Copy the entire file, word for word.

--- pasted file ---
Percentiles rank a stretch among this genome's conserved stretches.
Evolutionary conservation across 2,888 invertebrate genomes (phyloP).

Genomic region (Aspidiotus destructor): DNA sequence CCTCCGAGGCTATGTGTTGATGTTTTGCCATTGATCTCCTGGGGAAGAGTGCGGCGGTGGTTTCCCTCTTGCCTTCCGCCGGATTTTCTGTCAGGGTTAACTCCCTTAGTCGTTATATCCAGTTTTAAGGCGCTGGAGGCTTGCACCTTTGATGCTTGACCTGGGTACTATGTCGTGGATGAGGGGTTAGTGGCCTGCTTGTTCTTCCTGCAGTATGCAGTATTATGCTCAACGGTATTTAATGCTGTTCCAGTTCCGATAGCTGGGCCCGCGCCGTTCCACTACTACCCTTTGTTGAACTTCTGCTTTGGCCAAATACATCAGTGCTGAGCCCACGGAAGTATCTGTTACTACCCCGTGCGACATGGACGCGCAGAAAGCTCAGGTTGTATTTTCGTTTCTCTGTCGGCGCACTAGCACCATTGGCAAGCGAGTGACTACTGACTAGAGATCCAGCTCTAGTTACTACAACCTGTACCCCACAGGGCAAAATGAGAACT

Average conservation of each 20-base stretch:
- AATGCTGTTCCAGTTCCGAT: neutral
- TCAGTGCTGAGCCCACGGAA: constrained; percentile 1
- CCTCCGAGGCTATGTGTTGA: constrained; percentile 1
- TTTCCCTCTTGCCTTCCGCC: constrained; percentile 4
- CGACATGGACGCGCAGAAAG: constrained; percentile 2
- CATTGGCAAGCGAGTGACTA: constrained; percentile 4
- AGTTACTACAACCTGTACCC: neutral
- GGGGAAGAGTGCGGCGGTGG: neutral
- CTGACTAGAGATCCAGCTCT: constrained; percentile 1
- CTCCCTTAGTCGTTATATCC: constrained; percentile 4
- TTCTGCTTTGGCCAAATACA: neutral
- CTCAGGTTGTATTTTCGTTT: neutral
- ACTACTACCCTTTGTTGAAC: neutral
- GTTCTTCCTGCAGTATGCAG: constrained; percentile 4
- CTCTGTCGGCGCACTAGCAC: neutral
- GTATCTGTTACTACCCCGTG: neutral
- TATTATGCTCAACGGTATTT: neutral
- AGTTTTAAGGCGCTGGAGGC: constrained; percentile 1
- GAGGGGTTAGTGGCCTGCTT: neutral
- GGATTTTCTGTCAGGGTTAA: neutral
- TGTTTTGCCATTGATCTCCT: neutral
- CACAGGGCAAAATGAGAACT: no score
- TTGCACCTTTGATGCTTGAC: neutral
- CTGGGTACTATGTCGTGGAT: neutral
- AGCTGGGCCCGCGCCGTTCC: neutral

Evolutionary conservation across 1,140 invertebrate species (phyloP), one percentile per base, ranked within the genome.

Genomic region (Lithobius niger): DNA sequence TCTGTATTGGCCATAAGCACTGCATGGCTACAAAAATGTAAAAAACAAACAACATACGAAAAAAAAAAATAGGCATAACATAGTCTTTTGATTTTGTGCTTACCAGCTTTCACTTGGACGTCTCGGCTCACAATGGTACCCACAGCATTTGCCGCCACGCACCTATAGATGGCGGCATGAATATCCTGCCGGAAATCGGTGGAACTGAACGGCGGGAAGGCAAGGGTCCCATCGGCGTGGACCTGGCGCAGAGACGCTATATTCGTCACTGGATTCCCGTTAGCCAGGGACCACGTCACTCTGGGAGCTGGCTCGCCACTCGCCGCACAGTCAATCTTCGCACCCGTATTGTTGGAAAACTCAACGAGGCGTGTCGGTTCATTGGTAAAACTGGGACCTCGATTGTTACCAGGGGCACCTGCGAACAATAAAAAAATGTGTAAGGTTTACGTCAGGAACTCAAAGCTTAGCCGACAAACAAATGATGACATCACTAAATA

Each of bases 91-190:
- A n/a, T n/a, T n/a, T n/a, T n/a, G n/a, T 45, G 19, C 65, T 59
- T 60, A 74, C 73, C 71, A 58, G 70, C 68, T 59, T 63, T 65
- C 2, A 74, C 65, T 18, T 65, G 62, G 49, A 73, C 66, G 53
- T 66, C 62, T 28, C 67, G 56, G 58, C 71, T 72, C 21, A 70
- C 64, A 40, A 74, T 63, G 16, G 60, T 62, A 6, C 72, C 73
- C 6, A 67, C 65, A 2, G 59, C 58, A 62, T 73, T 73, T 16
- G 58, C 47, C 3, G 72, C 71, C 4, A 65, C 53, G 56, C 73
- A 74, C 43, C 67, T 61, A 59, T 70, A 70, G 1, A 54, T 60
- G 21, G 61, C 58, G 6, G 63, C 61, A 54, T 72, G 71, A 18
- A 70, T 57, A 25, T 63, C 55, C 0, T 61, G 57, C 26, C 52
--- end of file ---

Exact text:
Percentiles rank a stretch among this genome's conserved stretches.
Evolutionary conservation across 2,888 invertebrate genomes (phyloP).

Genomic region (Aspidiotus destructor): DNA sequence CCTCCGAGGCTATGTGTTGATGTTTTGCCATTGATCTCCTGGGGAAGAGTGCGGCGGTGGTTTCCCTCTTGCCTTCCGCCGGATTTTCTGTCAGGGTTAACTCCCTTAGTCGTTATATCCAGTTTTAAGGCGCTGGAGGCTTGCACCTTTGATGCTTGACCTGGGTACTATGTCGTGGATGAGGGGTTAGTGGCCTGCTTGTTCTTCCTGCAGTATGCAGTATTATGCTCAACGGTATTTAATGCTGTTCCAGTTCCGATAGCTGGGCCCGCGCCGTTCCACTACTACCCTTTGTTGAACTTCTGCTTTGGCCAAATACATCAGTGCTGAGCCCACGGAAGTATCTGTTACTACCCCGTGCGACATGGACGCGCAGAAAGCTCAGGTTGTATTTTCGTTTCTCTGTCGGCGCACTAGCACCATTGGCAAGCGAGTGACTACTGACTAGAGATCCAGCTCTAGTTACTACAACCTGTACCCCACAGGGCAAAATGAGAACT

Average conservation of each 20-base stretch:
- AATGCTGTTCCAGTTCCGAT: neutral
- TCAGTGCTGAGCCCACGGAA: constrained; percentile 1
- CCTCCGAGGCTATGTGTTGA: constrained; percentile 1
- TTTCCCTCTTGCCTTCCGCC: constrained; percentile 4
- CGACATGGACGCGCAGAAAG: constrained; percentile 2
- CATTGGCAAGCGAGTGACTA: constrained; percentile 4
- AGTTACTACAACCTGTACCC: neutral
- GGGGAAGAGTGCGGCGGTGG: neutral
- CTGACTAGAGATCCAGCTCT: constrained; percentile 1
- CTCCCTTAGTCGTTATATCC: constrained; percentile 4
- TTCTGCTTTGGCCAAATACA: neutral
- CTCAGGTTGTATTTTCGTTT: neutral
- ACTACTACCCTTTGTTGAAC: neutral
- GTTCTTCCTGCAGTATGCAG: constrained; percentile 4
- CTCTGTCGGCGCACTAGCAC: neutral
- GTATCTGTTACTACCCCGTG: neutral
- TATTATGCTCAACGGTATTT: neutral
- AGTTTTAAGGCGCTGGAGGC: constrained; percentile 1
- GAGGGGTTAGTGGCCTGCTT: neutral
- GGATTTTCTGTCAGGGTTAA: neutral
- TGTTTTGCCATTGATCTCCT: neutral
- CACAGGGCAAAATGAGAACT: no score
- TTGCACCTTTGATGCTTGAC: neutral
- CTGGGTACTATGTCGTGGAT: neutral
- AGCTGGGCCCGCGCCGTTCC: neutral

Evolutionary conservation across 1,140 invertebrate species (phyloP), one percentile per base, ranked within the genome.

Genomic region (Lithobius niger): DNA sequence TCTGTATTGGCCATAAGCACTGCATGGCTACAAAAATGTAAAAAACAAACAACATACGAAAAAAAAAAATAGGCATAACATAGTCTTTTGATTTTGTGCTTACCAGCTTTCACTTGGACGTCTCGGCTCACAATGGTACCCACAGCATTTGCCGCCACGCACCTATAGATGGCGGCATGAATATCCTGCCGGAAATCGGTGGAACTGAACGGCGGGAAGGCAAGGGTCCCATCGGCGTGGACCTGGCGCAGAGACGCTATATTCGTCACTGGATTCCCGTTAGCCAGGGACCACGTCACTCTGGGAGCTGGCTCGCCACTCGCCGCACAGTCAATCTTCGCACCCGTATTGTTGGAAAACTCAACGAGGCGTGTCGGTTCATTGGTAAAACTGGGACCTCGATTGTTACCAGGGGCACCTGCGAACAATAAAAAAATGTGTAAGGTTTACGTCAGGAACTCAAAGCTTAGCCGACAAACAAATGATGACATCACTAAATA

Each of bases 91-190:
- A n/a, T n/a, T n/a, T n/a, T n/a, G n/a, T 45, G 19, C 65, T 59
- T 60, A 74, C 73, C 71, A 58, G 70, C 68, T 59, T 63, T 65
- C 2, A 74, C 65, T 18, T 65, G 62, G 49, A 73, C 66, G 53
- T 66, C 62, T 28, C 67, G 56, G 58, C 71, T 72, C 21, A 70
- C 64, A 40, A 74, T 63, G 16, G 60, T 62, A 6, C 72, C 73
- C 6, A 67, C 65, A 2, G 59, C 58, A 62, T 73, T 73, T 16
- G 58, C 47, C 3, G 72, C 71, C 4, A 65, C 53, G 56, C 73
- A 74, C 43, C 67, T 61, A 59, T 70, A 70, G 1, A 54, T 60
- G 21, G 61, C 58, G 6, G 63, C 61, A 54, T 72, G 71, A 18
- A 70, T 57, A 25, T 63, C 55, C 0, T 61, G 57, C 26, C 52